London Community News
The London Police Service gives partial credit to a provincial grant for a series of recent gun and drug busts in the Forest City.
On Wednesday (Jan. 30) London police in conjunction with the RCMP arrested an 18-year-old man London man, Kurtis Ellul, after executing a search warrant on Augusta Crescent.
They found three handguns, one of them loaded, almost $2,700 in cash, 57 grams of pot and six rounds of ammunition.
The weapons included a loaded .380 calibre “Cobra” semi-automatic handgun and two .22 calibre revolvers.
The jackpot has netted Ellul 11 charges, include possess loaded regulated firearm, possess firearm obtained by crime, three counts of careless storage of a firearm and three counts of unlicensed person possess prohibited/restricted weapon.
None of the charges have been proven in court.
The bust came a day after the LPS guns and drugs section found $100,000 worth of cocaine (one kilogram) at a residence on Capulet Lane.
Over the weekend previous, on Saturday (Jan. 26) four people were arrested on weapons charges after a pair of search warrants were executed on Simcoe and Maitland streets. Police found another loaded .380 firearm, $8,000 worth of cocaine, 275 grams of marijuana, $3,700 in cash and two “expandable batons.”
According to LPS spokesperson Const. Ken Steeves, London police took advantage of a PAVIS (Provincial Anti-Violence Intervention Strategy) grant to work with the RCMP on the investigations that led to the busts.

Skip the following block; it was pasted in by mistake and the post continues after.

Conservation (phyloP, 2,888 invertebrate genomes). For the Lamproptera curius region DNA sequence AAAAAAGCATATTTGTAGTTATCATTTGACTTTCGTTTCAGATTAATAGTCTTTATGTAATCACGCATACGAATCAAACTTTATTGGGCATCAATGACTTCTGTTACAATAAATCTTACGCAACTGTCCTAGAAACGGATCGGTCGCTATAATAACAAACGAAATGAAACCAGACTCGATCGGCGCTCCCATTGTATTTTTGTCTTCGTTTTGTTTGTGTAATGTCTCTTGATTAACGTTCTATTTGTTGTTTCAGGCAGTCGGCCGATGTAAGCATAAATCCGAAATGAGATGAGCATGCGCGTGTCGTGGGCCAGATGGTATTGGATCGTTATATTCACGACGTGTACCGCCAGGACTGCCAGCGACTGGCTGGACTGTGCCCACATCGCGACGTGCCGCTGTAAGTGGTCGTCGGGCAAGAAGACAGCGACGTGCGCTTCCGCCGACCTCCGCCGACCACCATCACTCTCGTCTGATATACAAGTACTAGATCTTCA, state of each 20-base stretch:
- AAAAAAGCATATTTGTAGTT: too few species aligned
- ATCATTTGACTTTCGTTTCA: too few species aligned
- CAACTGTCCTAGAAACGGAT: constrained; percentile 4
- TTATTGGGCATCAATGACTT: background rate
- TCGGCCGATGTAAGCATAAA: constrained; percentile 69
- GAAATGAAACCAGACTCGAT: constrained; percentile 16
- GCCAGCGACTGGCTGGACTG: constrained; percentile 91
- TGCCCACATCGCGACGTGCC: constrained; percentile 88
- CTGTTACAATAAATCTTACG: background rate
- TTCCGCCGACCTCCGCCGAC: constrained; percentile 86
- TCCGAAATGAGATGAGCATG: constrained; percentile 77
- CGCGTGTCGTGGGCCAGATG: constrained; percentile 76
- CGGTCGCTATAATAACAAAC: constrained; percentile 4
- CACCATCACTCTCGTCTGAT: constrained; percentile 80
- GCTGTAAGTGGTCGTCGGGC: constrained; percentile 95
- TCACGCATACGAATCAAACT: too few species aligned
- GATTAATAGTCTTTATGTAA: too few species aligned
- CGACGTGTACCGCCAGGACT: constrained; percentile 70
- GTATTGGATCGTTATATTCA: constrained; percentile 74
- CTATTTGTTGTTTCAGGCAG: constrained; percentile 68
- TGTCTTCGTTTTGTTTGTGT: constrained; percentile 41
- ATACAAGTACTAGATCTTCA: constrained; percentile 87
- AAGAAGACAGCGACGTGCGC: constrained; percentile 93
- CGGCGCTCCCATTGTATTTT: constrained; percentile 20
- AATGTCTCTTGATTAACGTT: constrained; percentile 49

The LPS is one of 17 municipal police services partnered in the program, modeled after the Toronto Anti-Violence Strategy. PAVIS funneled $15 million to local police services from 2007-2011. Another $16 million was to be distributed through 2013, according to a January 27, 2011 press release from the Ministry of Community Safety and Correctional Services.
The program “helps police fight guns and gangs by supporting targeted enforcement in areas where gang activity is an issue, focusing on crime prevention and building relationships with youth and mobilizing communities.”
Steeves said it’s a valuable resource that helps the LPS make London a safer place to live.
“It seems more severe when there are more guns, but we can’t minimize the impact when we seize even one gun,” he said. “Getting just one gun off the streets is huge.”